Yesterday Dominic found a really plain looking record in a collection Daniel had just picked up, but one of the few bits of text on it was a North Carolina address, so he handed it to me. Not much comes up on Discogs, but a quick google search came up with some really expensive box sets. Like literal hand made wooden boxes with a book, this record, and some Bob Timberlake prints. If you’re from or have lived in NC for a while, you know Bob Timberlake. Every southern grandparent had one of his landscapes hanging in their house; his paintings are almost as ubiquitous as the nature he paints. Growing up with these images lining thrift stores and inoffensive walls in locations I can’t quite put my finger on (but know I’ve been to), I took for granted how state specific his work is.

I put on this record not fully recognizing Charles Kuralt’s or Bob Timberlake’s names, and as the words describing the surroundings I grew up around came on the speakers I started remembering why the record felt so familiar. The internet helped me put a name to the paintings I grew up seeing and the signature on this record. I knew who Bob Timberlake was, but I didn’t know who he was... ya know? When I looked up Charles Kuralt on Discogs, I realized I’ve owned a record he’s on for years! I found ‘North Carolina is My Home’ years ago; it was the start to picking up records having to do with my home state. Charles Kuralt was also a prolific host on CBS, so I’m sure I’ve seen his face before. My parents are transplants to the south so I didn’t grow up as steeped in Southern culture as some, but hearing Kuralt describe traditions that are so distinctly North Carolina—the tobacco sheds dotting the landscape far outside of town, apple season in the fall—made me feel nostalgic and homey.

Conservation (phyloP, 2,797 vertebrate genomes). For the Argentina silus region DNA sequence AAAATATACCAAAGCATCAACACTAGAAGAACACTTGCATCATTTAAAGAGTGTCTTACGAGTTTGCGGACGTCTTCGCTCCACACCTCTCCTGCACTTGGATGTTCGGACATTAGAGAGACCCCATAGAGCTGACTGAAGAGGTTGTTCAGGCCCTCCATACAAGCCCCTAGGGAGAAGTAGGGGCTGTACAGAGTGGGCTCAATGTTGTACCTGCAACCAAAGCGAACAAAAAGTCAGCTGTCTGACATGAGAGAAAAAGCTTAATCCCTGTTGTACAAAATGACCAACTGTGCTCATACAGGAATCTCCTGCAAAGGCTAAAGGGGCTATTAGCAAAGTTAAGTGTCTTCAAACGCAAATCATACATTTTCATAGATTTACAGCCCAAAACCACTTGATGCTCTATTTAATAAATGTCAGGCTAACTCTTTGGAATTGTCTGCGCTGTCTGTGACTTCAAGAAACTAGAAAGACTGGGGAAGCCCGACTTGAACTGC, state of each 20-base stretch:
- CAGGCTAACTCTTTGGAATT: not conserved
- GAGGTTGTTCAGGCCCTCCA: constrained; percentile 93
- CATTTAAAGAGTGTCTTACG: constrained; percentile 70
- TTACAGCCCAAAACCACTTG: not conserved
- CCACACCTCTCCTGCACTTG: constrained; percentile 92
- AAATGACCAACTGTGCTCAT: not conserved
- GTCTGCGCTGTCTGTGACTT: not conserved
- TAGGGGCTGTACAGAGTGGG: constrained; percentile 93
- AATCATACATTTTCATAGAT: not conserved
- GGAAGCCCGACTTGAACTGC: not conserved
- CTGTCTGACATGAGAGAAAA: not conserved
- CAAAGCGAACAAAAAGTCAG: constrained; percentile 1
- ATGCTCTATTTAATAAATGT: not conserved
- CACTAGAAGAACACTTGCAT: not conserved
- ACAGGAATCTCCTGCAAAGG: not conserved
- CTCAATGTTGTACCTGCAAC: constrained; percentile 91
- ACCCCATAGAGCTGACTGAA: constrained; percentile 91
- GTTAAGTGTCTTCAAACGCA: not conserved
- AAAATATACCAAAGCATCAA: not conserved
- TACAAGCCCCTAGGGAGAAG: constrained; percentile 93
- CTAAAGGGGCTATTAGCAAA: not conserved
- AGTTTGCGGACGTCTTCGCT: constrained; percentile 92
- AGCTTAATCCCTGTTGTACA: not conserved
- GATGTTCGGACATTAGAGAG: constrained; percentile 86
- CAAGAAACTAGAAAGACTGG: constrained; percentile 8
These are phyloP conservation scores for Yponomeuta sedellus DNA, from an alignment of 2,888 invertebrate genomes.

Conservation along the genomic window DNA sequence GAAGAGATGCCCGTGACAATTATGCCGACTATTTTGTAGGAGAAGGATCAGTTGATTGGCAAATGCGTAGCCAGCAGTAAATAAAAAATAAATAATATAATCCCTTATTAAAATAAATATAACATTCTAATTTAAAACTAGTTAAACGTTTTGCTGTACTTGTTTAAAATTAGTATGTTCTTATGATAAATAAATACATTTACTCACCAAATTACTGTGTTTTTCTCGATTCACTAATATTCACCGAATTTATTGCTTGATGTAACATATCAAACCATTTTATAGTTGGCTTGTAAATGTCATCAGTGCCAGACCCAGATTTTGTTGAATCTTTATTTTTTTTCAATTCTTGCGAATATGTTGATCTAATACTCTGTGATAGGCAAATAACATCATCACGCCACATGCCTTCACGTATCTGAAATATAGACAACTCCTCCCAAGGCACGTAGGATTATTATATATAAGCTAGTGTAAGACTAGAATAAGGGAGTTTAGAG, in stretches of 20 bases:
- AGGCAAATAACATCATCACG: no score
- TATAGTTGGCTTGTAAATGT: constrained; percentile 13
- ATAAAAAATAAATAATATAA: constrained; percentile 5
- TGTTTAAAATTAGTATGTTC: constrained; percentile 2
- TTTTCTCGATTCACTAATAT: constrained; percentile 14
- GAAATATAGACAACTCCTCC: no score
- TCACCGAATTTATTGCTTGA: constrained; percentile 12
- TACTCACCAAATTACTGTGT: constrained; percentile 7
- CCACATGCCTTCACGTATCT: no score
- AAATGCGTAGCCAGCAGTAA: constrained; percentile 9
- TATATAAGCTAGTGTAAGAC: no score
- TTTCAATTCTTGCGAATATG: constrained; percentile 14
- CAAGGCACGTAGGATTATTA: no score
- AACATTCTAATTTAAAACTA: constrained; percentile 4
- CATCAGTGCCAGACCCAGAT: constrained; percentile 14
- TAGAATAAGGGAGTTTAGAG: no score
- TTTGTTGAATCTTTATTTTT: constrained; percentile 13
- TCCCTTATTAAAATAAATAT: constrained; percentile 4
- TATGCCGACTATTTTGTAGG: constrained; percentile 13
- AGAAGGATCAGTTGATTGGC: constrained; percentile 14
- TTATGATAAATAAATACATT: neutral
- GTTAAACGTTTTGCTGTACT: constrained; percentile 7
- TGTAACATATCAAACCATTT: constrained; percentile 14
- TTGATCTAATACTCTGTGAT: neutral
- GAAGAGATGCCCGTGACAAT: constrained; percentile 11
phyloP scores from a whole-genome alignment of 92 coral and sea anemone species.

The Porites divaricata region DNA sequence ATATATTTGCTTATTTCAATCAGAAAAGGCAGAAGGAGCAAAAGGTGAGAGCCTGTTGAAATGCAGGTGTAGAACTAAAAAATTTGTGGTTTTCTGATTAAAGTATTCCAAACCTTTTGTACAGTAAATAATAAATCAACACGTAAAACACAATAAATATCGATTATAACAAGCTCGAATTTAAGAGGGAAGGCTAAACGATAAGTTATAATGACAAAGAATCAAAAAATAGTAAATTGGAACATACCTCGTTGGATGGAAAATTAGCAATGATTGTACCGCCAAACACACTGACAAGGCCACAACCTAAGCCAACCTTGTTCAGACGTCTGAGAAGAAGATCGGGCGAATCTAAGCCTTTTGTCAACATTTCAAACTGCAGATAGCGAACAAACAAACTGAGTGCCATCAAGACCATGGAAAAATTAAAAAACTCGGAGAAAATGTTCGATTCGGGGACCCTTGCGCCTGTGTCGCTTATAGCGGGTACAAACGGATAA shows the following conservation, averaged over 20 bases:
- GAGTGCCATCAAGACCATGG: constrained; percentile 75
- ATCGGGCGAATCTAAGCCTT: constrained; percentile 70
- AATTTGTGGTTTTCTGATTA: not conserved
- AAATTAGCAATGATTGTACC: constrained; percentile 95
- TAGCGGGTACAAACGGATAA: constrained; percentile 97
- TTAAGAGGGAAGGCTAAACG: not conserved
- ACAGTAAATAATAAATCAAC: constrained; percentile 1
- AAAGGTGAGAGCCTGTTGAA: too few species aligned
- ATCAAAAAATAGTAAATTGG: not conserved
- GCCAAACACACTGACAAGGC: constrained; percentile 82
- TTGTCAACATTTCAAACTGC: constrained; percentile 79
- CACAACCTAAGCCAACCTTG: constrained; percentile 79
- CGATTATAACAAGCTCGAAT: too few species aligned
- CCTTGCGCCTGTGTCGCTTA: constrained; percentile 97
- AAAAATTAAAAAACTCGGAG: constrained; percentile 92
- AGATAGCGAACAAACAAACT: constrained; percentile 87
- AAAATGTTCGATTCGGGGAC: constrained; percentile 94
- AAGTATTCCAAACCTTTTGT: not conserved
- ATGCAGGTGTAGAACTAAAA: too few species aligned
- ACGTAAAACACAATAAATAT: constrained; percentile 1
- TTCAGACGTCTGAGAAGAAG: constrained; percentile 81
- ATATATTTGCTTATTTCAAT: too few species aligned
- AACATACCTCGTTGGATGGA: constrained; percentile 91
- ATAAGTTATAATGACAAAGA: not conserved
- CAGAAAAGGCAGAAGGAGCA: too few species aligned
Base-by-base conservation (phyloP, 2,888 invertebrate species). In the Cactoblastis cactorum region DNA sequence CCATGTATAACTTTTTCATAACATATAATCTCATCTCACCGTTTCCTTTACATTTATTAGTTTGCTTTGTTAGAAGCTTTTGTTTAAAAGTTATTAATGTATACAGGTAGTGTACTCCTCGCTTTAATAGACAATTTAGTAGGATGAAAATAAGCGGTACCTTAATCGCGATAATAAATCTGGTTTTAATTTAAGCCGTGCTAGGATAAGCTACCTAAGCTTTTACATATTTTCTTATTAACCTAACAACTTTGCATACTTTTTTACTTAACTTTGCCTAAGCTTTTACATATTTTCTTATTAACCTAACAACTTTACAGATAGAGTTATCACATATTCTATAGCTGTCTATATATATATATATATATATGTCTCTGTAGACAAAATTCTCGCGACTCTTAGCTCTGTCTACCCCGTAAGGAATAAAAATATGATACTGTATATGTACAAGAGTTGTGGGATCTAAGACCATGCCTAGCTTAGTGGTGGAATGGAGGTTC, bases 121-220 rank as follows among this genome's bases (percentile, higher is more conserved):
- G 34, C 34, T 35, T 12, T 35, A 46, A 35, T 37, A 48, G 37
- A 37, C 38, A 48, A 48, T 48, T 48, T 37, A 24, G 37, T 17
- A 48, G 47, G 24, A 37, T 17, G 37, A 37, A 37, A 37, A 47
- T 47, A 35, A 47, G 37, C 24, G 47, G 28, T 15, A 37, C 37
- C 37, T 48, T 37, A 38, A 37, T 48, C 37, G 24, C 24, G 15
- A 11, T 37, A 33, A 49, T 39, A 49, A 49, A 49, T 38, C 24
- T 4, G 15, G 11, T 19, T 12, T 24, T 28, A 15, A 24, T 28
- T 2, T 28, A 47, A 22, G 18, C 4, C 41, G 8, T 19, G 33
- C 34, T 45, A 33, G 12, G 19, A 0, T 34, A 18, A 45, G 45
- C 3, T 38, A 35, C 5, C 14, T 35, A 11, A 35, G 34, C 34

I can’t find any recordings of this record online, but I dug into my collection and pulled out another NC gem. This was a bargain bin find I picked up because there was an NC address on the sleeve and I absolutely love it.

Dulcimer is a great instrument and very, very Appalachian. I have a lot of zither music in my collection, so it makes sense I would gravitate towards a record with a dulcimer on the cover. The Strayaway Child is a great collection of Appalachian folk songs and also happens to be one of (if not the) only record from an NC based group that I can find a recording of online. I would love to show y’all Stoney Runn, too, but alas, nothing comes up Google. If you ever see this record on Discogs, or more likely in a bargain bin, you should grab it. Somehow a group of teens got into a recording studio and a small run of vinyl pressed in Cary, NC. Not sure how it happened, but the music is great!

I’ll leave you with the best/worst NC song I found on North Carolina is My Home: the title track.

Leave a comment